On the last riding day, we did our big ride with the guests to the top of Pier Mountain. I rode Chulo outside for the very first time and by the time we had ridden past the lodge, he was settled in and happily leading the group. We got LOTS of great pics up there, saw sooooooo many wildflowers—AND—picked off a few ticks—EWWWWWWWW.

Holly made our guests (VERY HAPPY) guinea pigs by trying all kinds of new

main courses, side dishes, specialty salads, breads and desserts! Even though the guests have left, we are still trying several more dishes in the shaping of our next guest week menu. So far, we have had some super yummy saltine breaded bone in pork chops, and a couple of fun desserts—Montana TRASH pie (think a melty cookie pie with coconut, melty chocolate chunks, pretzels, butter—lotttts of butter) and tonight we had a NUTELLA cheesecake with a BISCOFF cookie crust. I just love being one of Holly’s guinea pigs!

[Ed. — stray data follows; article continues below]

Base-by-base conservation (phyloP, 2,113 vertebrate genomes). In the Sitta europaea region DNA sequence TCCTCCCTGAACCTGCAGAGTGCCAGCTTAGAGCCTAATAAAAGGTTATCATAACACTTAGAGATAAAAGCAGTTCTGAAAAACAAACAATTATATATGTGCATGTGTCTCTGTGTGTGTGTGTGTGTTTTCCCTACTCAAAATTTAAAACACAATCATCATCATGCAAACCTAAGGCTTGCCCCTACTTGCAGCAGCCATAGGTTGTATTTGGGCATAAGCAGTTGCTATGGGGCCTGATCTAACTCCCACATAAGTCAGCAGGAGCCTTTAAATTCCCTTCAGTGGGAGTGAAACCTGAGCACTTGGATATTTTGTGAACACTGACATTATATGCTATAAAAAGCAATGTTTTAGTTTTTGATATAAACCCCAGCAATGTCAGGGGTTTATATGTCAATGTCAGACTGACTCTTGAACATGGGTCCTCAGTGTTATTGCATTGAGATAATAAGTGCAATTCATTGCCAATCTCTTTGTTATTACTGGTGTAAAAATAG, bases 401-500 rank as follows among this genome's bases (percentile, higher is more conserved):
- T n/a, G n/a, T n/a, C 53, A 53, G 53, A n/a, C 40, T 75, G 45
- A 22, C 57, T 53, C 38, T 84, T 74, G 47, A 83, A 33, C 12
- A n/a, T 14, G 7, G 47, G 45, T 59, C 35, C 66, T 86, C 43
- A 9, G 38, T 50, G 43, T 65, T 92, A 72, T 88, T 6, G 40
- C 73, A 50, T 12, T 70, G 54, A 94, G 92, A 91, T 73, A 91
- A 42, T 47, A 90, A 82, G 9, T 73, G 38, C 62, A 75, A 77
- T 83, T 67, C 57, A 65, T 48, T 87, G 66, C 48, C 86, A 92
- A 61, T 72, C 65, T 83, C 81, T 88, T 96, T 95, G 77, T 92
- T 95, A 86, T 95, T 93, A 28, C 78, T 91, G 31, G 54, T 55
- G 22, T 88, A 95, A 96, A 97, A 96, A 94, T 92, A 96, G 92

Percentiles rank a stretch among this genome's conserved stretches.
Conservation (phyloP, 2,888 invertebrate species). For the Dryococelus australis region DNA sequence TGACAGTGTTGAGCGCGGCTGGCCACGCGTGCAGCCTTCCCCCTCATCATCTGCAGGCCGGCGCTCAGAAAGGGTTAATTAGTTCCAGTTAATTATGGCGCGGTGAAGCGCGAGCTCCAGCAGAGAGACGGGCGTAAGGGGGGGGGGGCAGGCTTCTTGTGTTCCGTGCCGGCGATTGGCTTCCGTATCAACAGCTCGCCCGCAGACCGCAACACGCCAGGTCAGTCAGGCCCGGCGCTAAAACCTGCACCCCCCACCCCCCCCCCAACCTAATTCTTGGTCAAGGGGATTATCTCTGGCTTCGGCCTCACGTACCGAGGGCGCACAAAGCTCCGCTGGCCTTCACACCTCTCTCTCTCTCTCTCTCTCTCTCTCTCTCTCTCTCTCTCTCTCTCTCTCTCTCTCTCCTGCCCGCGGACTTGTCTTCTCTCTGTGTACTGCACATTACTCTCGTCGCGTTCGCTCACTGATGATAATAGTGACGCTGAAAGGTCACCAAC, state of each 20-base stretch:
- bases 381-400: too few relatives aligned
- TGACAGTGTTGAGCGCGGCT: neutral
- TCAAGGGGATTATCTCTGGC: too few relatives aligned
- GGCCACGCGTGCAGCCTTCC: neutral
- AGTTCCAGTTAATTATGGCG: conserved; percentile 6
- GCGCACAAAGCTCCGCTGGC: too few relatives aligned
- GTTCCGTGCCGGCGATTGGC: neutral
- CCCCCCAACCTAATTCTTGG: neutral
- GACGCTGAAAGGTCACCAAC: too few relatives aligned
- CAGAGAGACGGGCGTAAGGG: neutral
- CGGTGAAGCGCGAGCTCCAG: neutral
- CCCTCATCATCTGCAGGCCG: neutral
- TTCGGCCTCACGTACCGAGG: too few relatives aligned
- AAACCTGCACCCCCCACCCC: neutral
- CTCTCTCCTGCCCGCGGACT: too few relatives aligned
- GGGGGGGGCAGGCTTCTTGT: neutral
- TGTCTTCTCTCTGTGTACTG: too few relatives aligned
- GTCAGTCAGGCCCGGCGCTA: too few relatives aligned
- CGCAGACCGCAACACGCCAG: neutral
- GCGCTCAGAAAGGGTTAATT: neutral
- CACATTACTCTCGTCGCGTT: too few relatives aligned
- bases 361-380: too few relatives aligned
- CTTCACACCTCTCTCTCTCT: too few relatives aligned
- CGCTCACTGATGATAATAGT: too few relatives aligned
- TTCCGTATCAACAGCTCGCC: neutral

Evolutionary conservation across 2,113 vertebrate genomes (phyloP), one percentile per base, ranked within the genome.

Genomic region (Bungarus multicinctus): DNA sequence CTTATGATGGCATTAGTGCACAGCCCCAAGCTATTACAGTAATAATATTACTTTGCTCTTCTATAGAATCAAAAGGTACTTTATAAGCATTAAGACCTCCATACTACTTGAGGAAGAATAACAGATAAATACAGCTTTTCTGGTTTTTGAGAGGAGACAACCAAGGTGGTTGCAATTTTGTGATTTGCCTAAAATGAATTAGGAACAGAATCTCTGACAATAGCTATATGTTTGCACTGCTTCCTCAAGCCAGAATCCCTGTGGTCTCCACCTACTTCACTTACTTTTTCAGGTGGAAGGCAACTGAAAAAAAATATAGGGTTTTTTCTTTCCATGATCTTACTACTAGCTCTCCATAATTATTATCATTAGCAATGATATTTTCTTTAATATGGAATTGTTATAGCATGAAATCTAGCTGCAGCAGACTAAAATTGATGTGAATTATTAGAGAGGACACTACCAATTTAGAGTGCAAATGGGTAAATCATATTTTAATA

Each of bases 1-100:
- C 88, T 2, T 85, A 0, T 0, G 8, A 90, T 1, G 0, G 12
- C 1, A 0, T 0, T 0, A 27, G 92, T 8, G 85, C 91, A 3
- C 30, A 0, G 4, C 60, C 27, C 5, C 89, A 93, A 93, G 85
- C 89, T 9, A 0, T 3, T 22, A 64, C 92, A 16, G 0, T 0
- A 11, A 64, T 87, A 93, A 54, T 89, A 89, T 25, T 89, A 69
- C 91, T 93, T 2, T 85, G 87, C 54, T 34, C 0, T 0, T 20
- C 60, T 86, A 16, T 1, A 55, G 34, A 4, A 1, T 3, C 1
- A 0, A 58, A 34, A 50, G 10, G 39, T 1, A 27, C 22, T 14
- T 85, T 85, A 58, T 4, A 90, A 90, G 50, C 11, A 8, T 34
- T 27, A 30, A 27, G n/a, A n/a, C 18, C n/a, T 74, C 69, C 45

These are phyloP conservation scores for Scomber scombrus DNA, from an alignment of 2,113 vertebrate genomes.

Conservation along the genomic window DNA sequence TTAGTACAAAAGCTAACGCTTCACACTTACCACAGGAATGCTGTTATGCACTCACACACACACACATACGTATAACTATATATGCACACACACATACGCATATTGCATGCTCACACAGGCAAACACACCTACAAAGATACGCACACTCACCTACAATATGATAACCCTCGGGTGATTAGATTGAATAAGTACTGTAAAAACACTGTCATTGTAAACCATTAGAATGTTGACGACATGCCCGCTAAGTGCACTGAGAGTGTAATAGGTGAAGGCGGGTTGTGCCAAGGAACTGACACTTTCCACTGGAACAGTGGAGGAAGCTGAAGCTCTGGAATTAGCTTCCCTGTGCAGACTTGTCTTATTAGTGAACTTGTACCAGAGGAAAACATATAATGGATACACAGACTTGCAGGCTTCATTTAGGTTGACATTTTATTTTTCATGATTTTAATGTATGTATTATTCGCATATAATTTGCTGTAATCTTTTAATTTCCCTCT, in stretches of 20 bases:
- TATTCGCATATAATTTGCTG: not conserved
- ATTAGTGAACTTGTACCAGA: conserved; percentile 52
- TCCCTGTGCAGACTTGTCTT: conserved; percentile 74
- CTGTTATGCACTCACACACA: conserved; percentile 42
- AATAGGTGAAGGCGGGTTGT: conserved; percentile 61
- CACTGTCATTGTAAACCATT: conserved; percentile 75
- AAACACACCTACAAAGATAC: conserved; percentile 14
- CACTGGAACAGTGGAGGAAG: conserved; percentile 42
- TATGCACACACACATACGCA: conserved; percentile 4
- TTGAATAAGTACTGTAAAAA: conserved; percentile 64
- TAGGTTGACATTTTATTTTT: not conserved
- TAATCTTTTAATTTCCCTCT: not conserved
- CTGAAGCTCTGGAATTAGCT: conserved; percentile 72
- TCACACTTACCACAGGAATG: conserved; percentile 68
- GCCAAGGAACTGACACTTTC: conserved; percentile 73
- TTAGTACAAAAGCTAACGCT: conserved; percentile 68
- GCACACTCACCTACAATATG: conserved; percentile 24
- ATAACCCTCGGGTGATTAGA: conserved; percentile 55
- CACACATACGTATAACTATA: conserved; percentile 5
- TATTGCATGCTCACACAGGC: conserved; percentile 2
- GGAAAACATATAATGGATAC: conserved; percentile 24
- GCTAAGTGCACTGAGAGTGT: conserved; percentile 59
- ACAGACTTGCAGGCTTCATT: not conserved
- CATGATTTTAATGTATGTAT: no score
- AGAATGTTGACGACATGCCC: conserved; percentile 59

Tommy, our master farrier is back for several days to guide us in shoeing the herd. We are on a roll, having already gone through 22 horses in 1.5 days! Tommy is such a fantastic teacher. Besides Sami, we are a fairly green crew, but Tommy keeps us on track, gets us better each time and keeping the horses feet on the gain with every shoeing. This week it’s me, Sami, Noah and Max in the program. PLUS, Brenda is shoeing with us this go around! And hopefully in every other round from here on out. She is doing fabulous and Tommy is super happy with her. JENNA is working with our guests, Lynn and Joy, keeping tabs on jingling and cattle, and basically filling in every gap since we are all pretty tied up.